On December 8, 1943, James Douglas "Jim" Morrison was born. The lead singer of the Doors lived a short, tragic life. He was only 27 when he died of heart failure in Paris, France. But, musically, Morrison accomplished a tremendous amount in his six years with the Doors. As Rock and Roll Hall of Fame Vice President of Exhibitions and Curatorial Jim Henke wrote in his book, The Jim Morrison Scrapbook: “From 1967 to 1970, during his spectacular zenith, Jim Morrison seemingly had it all. He was an internationally revered rock star with numerous hit records to his credit, a dynamic stage performer, an alluring sex symbol, and a published poet.” The Doors formed in the summer of 1965 around Morrison and keyboardist Ray Manzarek, who’d met at UCLA’s film school. A year later the group signed with Elektra Records, recording six landmark studio LPs – including their '67 self-titled debut, Morrison Hotel and L.A. Woman – and a live album for the label. The group’s dark, brooding personality came largely from singer Jim Morrison.
The Museum is home to many Jim Morrison artifacts that help tell the Morrison story, such as his Cub Scout uniform and a poem Morrison wrote when he was 10 years old entitled "The Pony Express," which he claimed in a 1968 interview with Rolling Stone was the first poem he ever wrote. Among the more poignant and telling pieces in the Museum's collection is a letter that a probation officer in Dade County, Florida, sent to Morrison's father after Morrison was found guilty of indecent exposure and profanity after he allegedly exposed himself onstage during a show in Miami – a verdict that was eventually overturned. In the letter, the Florida official expresses concern about Morrison’s condition and asks his father for additional information. On October 21, 1970, Morrison’s father replied, stating that he had not seen his son in five years and that he had written Morrison a letter “severely criticizing his behavior and strongly advising him to give up any idea of singing or any connection with a musical group because of what I considered to be a complete lack of talent in this direction.” Less than a year later, Morrison was gone, but as he wrote in “An American Prayer”: Death makes angels of us all/And gives us wings/Where we had shoulders/Smooth as raven’s claws.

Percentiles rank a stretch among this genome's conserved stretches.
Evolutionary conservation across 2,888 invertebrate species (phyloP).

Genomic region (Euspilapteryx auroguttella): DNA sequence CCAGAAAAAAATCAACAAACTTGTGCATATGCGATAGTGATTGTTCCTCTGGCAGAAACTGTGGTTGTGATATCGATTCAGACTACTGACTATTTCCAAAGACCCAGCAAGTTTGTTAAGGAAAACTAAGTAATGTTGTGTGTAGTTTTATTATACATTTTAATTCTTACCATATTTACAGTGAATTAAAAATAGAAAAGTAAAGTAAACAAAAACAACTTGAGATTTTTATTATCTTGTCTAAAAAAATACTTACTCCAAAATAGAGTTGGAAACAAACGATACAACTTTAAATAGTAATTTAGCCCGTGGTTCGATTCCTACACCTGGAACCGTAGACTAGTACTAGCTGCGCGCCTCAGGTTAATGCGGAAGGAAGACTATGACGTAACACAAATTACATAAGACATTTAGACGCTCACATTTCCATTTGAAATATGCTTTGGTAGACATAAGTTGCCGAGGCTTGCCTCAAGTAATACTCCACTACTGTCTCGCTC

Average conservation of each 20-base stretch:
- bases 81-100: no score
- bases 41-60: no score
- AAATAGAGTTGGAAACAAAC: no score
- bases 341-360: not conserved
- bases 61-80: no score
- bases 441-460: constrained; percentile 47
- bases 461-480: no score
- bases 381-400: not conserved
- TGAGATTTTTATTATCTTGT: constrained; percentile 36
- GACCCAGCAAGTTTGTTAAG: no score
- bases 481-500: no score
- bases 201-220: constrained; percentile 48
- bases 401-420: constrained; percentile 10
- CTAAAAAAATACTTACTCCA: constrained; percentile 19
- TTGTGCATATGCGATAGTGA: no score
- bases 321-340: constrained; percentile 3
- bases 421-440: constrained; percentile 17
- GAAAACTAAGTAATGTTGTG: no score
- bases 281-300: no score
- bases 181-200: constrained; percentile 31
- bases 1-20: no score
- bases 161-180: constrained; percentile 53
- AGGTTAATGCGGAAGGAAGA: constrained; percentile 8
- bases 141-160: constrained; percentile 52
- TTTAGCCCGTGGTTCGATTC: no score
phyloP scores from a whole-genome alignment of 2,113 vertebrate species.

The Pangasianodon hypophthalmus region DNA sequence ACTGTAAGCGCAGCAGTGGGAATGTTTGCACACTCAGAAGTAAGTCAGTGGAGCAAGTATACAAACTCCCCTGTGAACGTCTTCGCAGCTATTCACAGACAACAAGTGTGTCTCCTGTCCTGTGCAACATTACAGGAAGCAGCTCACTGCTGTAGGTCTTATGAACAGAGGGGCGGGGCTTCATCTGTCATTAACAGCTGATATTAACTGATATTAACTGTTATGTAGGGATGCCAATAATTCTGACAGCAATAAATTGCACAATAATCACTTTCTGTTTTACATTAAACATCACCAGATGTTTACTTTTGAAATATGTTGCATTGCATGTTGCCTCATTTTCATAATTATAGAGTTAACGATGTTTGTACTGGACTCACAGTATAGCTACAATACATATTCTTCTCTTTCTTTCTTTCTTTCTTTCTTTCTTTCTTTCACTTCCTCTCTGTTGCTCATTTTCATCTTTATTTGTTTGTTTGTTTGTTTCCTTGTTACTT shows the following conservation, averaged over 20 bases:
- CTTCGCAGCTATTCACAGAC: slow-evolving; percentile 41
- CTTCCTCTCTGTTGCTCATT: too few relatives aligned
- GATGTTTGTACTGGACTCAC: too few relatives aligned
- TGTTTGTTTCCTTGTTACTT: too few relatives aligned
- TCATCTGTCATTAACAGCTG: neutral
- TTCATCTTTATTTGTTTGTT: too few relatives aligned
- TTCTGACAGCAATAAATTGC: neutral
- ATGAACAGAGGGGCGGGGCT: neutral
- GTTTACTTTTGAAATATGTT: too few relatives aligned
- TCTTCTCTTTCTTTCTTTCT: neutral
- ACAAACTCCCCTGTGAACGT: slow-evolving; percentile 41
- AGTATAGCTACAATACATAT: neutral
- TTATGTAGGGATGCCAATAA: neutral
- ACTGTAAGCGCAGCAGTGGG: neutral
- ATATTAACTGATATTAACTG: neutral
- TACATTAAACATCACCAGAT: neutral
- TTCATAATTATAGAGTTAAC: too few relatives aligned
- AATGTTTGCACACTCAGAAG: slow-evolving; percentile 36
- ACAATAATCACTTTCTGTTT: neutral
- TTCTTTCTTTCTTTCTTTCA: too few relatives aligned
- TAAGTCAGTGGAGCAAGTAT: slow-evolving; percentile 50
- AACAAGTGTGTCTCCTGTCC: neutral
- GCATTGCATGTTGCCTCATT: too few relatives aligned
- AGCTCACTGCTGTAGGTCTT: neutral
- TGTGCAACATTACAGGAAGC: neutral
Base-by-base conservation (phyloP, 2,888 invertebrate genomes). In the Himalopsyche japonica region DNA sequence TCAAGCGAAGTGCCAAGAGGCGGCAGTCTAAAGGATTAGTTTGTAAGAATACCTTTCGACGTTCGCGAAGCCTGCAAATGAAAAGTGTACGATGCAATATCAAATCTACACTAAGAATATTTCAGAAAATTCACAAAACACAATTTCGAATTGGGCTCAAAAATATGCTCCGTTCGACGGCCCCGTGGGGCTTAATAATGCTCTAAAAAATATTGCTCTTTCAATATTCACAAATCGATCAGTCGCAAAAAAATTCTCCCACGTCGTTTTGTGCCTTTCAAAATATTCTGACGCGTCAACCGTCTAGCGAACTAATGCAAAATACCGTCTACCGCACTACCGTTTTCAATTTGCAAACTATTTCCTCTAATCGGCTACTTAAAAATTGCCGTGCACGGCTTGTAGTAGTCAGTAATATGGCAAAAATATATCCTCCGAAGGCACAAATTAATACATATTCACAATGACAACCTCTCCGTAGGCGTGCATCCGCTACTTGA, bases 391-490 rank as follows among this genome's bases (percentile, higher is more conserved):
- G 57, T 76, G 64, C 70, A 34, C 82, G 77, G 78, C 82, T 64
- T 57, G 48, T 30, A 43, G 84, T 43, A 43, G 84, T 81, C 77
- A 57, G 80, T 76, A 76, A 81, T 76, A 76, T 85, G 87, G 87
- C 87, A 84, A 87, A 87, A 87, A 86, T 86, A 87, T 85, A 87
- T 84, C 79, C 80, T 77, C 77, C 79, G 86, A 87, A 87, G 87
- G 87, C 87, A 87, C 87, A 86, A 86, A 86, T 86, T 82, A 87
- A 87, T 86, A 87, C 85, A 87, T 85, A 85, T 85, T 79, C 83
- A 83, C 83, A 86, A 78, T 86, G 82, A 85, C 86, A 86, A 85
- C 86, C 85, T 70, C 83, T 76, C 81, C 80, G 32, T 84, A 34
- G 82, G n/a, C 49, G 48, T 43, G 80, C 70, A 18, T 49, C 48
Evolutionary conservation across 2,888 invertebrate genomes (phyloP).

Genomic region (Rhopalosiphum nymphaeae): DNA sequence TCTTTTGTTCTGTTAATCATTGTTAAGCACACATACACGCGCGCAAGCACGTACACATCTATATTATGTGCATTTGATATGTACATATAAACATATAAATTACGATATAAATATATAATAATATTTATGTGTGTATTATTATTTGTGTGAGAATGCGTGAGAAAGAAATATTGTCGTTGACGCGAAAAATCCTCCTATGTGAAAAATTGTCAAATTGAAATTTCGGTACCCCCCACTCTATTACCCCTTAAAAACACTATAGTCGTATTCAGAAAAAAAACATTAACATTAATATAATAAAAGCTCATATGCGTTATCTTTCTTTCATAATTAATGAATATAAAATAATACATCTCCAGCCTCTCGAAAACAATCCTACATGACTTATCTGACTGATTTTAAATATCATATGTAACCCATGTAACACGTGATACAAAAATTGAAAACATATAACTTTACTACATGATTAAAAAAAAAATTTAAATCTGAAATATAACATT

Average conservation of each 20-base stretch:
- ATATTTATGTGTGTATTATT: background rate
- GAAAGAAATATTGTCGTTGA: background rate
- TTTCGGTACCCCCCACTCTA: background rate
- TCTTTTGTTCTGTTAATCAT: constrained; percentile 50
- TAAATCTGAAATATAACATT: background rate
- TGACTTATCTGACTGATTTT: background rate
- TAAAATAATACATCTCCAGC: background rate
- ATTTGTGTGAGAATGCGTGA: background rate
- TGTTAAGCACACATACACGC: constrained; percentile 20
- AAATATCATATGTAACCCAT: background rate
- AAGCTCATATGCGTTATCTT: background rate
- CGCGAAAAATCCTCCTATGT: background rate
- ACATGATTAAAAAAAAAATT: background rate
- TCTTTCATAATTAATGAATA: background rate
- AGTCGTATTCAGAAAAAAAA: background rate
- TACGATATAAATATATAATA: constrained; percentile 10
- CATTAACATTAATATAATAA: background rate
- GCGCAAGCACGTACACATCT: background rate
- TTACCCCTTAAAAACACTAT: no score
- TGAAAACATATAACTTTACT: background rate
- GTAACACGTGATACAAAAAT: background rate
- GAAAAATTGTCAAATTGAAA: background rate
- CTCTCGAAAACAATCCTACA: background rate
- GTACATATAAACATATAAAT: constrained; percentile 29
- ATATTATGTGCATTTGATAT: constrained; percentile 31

The Doors were inducted into the Rock and Roll Hall of Fame in 1993. Eddie Vedder inducted the group, and later performed a short set with the remaining members. In the clip below, Vedder and the Doors deliver an electrifying performance of "Roadhouse Blues."
WATCH: The Doors with Eddie Vedder – "Roadhouse Blues"